In general, if you get Medi-Cal through SSI you can return to work part- or full-time and retain your "no share of cost" Medi-Cal until your annual income from wages hits $23,700. That's a good deal, and should make it much easier for you to think about working.

If you get Medicare through SSDI, your Medicare will stay in place for at least four years if you go to work, even if your dollar benefit is "suspended."

In Southern California, people with Medicare can generally get their drugs through the state AIDS Drug Program (ADAP) or through an HMO. Again, earned income would not interfere.

However, if you use Medi-Cal to cover your prescription drugs, and if your Medi-Cal is separate from your benefit, then a return to work will increase your monthly share of cost. And, once again, you will have to strategize.

Know your entitlements

Because health insurance is essential, contact the Benefits Department or Work Services to get the rundown on health insurance before you pick up that first paycheck.

If you are looking for a full-time job, or plan to work more than 30 hours a week, ask about the company's benefits package during your job interview. You do not need to worry that asking will alert a prospective employer to your health condition. Anyone looking for a job these days should be concerned with benefits packages.

Full-time work or working more than 30 hours a week for a company with benefits could qualify you for group health insurance. Under the Health Insurance Portability Act, passed by Congress a couple of years ago, employees are eligible for health insurance and cannot be subjected to "pre-existing conditions" clauses if they come to the job with health insurance in place during the previous six months.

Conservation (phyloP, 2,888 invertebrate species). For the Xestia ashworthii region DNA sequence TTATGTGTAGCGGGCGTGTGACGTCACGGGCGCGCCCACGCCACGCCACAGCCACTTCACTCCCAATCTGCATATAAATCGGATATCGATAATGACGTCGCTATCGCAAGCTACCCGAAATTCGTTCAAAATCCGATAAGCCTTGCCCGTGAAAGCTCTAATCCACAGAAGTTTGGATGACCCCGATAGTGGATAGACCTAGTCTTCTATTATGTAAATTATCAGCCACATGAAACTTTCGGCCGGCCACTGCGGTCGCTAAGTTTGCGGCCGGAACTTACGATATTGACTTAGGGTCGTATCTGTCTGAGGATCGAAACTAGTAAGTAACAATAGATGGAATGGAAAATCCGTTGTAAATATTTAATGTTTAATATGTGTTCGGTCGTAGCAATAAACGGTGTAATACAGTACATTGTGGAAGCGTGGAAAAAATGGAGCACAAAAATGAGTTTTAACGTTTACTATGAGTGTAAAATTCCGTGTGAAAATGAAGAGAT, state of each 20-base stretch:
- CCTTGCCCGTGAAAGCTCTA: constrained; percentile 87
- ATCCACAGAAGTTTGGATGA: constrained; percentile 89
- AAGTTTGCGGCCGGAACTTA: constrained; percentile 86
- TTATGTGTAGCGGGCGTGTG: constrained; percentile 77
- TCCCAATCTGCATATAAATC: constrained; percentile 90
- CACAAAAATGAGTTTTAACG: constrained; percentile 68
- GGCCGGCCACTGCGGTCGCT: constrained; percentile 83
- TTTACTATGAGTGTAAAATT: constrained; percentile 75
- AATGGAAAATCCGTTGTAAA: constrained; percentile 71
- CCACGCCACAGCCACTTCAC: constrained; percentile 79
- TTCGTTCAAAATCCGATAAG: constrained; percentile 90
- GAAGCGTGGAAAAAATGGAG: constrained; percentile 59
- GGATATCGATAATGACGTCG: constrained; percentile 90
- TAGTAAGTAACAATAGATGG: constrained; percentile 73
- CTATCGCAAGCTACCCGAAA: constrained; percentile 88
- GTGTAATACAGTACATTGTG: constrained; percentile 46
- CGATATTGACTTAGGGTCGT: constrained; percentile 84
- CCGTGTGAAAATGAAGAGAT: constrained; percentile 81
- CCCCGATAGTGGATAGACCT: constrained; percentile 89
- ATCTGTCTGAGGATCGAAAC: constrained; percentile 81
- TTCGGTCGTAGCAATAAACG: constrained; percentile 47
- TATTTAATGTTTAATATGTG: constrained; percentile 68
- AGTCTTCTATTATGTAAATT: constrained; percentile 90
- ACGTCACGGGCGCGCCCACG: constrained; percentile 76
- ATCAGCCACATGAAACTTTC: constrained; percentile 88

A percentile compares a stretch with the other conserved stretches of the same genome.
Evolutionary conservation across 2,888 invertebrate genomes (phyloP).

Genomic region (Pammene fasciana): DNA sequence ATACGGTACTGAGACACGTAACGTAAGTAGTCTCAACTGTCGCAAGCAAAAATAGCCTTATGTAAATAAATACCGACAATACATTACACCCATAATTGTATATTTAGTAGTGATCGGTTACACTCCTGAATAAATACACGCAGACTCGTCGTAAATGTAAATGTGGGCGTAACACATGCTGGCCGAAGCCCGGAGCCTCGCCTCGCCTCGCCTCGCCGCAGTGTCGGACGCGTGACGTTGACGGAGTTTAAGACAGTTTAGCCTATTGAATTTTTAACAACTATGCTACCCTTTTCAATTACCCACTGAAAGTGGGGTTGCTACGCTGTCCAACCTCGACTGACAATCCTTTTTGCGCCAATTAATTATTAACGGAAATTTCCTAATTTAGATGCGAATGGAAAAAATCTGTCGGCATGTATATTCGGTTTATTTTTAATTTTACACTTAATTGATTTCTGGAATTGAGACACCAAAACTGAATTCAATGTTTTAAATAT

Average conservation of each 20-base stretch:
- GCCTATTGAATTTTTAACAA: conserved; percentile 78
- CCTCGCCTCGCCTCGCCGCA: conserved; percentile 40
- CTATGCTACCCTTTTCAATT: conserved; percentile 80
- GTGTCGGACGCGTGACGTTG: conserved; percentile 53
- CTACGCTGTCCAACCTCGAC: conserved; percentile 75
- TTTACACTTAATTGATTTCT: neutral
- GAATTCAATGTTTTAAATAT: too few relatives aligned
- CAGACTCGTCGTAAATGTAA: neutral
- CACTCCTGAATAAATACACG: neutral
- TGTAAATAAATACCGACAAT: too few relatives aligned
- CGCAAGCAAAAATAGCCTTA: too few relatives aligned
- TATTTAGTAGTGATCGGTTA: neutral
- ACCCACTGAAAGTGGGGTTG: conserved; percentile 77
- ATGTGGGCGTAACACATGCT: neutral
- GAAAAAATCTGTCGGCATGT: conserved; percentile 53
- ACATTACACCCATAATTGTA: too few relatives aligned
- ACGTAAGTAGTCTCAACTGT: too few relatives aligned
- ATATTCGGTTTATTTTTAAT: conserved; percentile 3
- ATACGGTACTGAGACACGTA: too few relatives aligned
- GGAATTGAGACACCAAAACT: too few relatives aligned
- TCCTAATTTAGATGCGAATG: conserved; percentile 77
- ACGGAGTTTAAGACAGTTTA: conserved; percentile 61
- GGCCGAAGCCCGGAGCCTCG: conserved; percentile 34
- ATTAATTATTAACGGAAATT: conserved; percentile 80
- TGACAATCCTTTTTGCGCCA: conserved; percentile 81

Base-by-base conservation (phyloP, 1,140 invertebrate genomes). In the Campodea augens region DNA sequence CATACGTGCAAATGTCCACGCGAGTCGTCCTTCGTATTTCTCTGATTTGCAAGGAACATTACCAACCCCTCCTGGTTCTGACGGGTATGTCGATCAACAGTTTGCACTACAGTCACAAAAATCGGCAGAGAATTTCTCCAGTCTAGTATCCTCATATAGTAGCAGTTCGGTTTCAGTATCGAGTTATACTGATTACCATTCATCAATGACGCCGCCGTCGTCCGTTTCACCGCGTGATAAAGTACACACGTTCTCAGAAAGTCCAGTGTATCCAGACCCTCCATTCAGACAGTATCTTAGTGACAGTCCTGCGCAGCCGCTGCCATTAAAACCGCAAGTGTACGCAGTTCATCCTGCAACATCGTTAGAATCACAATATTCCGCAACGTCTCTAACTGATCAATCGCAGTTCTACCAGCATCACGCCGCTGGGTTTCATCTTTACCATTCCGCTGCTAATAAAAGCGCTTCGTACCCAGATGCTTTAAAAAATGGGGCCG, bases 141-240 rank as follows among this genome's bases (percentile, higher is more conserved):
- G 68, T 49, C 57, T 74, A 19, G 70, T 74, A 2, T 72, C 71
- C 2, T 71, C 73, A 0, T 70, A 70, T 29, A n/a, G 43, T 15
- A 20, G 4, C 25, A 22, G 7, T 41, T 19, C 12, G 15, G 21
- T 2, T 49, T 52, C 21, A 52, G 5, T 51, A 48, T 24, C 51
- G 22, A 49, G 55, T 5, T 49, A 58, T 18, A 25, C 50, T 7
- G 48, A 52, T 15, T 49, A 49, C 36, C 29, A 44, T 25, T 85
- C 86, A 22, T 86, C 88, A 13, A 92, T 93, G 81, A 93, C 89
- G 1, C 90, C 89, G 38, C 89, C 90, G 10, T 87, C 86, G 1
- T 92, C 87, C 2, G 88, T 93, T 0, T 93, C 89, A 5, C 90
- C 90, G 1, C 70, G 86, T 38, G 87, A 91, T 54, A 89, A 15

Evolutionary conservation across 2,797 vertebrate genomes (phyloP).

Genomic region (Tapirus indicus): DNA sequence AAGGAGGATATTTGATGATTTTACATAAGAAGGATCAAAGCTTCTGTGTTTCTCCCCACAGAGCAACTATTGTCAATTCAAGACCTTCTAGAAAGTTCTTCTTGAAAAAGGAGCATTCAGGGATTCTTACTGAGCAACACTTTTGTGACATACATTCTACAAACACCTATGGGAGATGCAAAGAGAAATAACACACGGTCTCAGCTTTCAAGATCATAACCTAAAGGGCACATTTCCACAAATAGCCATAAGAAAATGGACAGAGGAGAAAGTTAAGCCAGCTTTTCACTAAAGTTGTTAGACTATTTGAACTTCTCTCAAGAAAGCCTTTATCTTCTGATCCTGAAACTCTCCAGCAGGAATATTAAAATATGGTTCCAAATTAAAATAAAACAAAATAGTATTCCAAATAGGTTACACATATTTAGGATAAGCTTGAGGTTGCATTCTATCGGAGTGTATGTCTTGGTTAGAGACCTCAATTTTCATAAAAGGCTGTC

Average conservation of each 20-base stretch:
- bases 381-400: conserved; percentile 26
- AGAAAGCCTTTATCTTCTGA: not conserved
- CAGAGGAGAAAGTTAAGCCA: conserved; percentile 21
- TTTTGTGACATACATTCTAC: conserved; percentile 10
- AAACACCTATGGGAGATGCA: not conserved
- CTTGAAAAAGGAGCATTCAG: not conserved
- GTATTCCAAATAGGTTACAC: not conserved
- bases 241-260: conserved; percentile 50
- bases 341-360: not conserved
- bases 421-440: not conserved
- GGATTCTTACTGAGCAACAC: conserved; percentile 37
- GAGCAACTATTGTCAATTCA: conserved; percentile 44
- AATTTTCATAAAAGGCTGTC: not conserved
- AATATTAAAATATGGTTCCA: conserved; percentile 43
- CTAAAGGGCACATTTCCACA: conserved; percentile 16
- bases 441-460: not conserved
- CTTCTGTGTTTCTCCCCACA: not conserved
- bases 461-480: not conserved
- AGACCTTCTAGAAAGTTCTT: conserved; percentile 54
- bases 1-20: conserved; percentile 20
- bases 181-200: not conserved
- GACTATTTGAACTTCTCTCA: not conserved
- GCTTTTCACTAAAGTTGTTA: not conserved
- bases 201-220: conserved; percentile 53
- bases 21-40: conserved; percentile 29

If you have Medi-Cal or Medicare, you have health insurance in place, and you qualify.

Know your tax situation

Before you start pounding the pavement, make sure you also review your tax situation -- and not only in terms of take-home pay. How about back taxes?

Many people on disability benefits find themselves either in debt, or owing the government money. In general, debt or tax relief may be possible if you are permanently disabled, but going to work could change all that.

If you are deeply in the red to credit card companies or the IRS or the State Tax Franchise Office, call HIV & AIDS Legal Services Alliance at (323) 993-1640 before you go to work. HALSA can advise you on your tax situation, and potential problems. They also may be able to negotiate a workable payment plan if the government goes after your earnings.

Finally: a job!

The financial implications of going to work may seem daunting. But if you do your homework, you may find that getting a job is not only possible, but profitable. You just need to strategize before you sign on the dotted line.

For more information, call Work Services at (323) 993-1659.

This article has been reprinted at The Body with the permission of AIDS Project Los Angeles (APLA).

This article was provided by AIDS Project Los Angeles. It is a part of the publication Positive Living.